The conversation touched the early school days of the guests who, one by one, vividly recalled their maktabs in the house of the teacher and the instruments of punishment—the mulberry switch, and the rope hanging from the ceiling to suspend the recalcitrants in the inverted pose. One of them told the audience how he had once been made to lie naked on the bed covered with the prickly weed and was thrashed liberally with the same weed for the offense of taking a bath in the river. Another explained how as the monitor he was asked by the teacher to stamp the legs of the boys with his own stamp to prevent their taking a bath and how he (the monitor) was himself discovered by the teacher swimming in the river. They, however, expressed gratitude to the ancient school where they got a grounding in Persian and quoted liberally from Gulistan, Bostan and other classics. They were meanwhile kept busy with pilau with which pickles of cabbage and radish were served. The last course consisted of kabargah which when consumed prepared the guests for washing their hands. Two servants went round, one with a jug of warm water and another with a basin to help the guests to clean their hands.

Those who cleaned their hands took their pherans and wrapped their shawls or blankets. When the turn came for the assistant accountant to do so he was bewildered to find his pheran clipped to shreds with a pair of scissors.

"Who is responsible for the foul deed?" he shouted. There was a silence as every one of the guests turned his attention to the victim.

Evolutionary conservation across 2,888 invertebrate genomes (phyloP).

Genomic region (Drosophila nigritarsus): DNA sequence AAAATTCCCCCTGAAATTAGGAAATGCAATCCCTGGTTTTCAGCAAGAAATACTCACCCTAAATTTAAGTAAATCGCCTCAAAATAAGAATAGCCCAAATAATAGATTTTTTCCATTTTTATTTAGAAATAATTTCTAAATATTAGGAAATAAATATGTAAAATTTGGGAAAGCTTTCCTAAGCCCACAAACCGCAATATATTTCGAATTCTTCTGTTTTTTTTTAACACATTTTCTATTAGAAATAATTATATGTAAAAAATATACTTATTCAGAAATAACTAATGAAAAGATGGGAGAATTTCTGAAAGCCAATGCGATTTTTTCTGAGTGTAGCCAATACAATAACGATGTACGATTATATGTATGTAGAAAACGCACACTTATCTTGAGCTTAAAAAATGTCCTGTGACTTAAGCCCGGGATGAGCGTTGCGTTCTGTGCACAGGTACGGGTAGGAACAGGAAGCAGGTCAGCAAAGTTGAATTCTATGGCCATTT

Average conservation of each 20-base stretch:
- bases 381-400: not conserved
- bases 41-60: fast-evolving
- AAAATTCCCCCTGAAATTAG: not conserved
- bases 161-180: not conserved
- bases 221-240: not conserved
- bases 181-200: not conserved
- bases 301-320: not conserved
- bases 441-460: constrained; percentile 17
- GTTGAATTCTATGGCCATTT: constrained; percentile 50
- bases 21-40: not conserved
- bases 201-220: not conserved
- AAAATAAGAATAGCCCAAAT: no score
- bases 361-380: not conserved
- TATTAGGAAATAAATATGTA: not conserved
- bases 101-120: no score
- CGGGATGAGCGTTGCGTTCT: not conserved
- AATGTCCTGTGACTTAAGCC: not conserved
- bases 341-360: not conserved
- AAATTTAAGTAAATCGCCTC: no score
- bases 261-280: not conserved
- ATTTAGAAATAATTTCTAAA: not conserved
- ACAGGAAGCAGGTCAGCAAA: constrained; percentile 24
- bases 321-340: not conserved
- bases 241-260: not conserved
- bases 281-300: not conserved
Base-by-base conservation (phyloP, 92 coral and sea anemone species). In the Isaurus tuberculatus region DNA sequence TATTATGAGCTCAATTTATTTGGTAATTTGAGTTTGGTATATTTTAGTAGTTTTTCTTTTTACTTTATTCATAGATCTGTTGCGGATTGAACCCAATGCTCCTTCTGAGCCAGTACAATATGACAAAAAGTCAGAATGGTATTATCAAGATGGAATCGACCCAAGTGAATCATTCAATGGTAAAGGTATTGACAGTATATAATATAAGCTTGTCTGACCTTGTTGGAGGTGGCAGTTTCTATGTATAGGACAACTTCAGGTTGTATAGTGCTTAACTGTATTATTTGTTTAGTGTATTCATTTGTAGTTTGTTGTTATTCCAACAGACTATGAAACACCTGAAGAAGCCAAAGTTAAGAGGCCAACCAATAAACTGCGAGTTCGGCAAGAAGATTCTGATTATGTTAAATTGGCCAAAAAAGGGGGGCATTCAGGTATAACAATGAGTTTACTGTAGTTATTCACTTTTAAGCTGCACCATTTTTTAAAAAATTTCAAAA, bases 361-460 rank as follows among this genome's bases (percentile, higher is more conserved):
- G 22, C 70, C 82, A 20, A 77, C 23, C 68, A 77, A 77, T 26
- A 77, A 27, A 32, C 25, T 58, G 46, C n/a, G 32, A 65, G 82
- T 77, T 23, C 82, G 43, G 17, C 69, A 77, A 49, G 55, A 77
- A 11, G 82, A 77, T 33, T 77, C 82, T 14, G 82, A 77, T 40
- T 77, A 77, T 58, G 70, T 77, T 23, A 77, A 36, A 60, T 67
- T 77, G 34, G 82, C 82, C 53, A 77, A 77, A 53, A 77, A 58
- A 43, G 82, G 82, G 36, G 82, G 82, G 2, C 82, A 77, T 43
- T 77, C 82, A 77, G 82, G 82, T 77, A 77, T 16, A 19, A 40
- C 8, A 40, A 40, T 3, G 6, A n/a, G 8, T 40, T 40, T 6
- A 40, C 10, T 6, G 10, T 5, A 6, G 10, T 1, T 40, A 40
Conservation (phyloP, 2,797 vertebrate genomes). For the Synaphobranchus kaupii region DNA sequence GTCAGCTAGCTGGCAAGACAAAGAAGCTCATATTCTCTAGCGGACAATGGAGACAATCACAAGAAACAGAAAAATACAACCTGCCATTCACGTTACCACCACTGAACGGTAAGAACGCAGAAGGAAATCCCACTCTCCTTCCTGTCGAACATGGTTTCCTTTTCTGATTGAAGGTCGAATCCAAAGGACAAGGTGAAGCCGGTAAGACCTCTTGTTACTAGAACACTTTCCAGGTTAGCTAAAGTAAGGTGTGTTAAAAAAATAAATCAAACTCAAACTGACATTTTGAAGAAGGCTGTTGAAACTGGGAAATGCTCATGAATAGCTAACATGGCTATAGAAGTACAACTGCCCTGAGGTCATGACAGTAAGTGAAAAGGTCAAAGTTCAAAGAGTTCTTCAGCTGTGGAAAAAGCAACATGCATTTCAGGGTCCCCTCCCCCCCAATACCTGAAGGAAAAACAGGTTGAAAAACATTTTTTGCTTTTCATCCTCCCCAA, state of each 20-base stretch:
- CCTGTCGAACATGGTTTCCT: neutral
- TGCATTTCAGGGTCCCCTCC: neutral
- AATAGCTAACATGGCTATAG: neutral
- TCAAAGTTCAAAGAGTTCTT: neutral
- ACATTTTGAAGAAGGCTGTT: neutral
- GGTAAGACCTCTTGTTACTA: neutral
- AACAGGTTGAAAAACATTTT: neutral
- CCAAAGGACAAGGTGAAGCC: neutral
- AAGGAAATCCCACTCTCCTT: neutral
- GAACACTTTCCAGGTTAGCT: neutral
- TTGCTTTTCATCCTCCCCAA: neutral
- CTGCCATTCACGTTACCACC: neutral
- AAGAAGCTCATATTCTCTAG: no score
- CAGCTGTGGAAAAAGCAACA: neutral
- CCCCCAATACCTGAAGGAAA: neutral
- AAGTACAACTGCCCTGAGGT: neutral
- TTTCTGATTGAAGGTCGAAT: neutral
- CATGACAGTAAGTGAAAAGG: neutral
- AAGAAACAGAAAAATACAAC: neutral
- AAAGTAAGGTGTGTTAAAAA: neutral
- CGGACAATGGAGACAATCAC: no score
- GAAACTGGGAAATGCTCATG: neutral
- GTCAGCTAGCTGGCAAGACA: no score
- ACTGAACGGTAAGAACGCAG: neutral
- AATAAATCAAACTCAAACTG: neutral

"What foul deed?" said the host.

"Who has heard of respectable guests being exposed to such villainy in the house of the host?" shouted the guest.

"No respectable guest has been touched," answered the host, thus clearly holding a clue to the mystery. "And" he continued, "as to the garment that has suffered thus, I am convinced that it must be grateful to the scissors for having been relieved of the unpleasant association with that body, for who has heard of petty officials making themselves insolent and odd in the presence of respectable gentlemen claiming nobility in birth for hundreds of years? Who indeed has seen a humble clerk dressed in pashmina?"

"Are you referring to my dress?" asked the guest. "If you mistake it for pashmina," he continued, "you are deceived. I am a wage earner subject to rigours of hard work. Mine is not the soft pashmina, the garb of the elite. You could have spared yourself all this labour. The stuff is a mixture of cotton and coarse wool, though it is well calendered and soft. Why did you not satisfy yourself before having my pheran torn to shreds?"

There was confusion among the guests but the host was heard repeating the words: "The upstart will learn to keep his place. Somebody has misled him into giving himself airs...."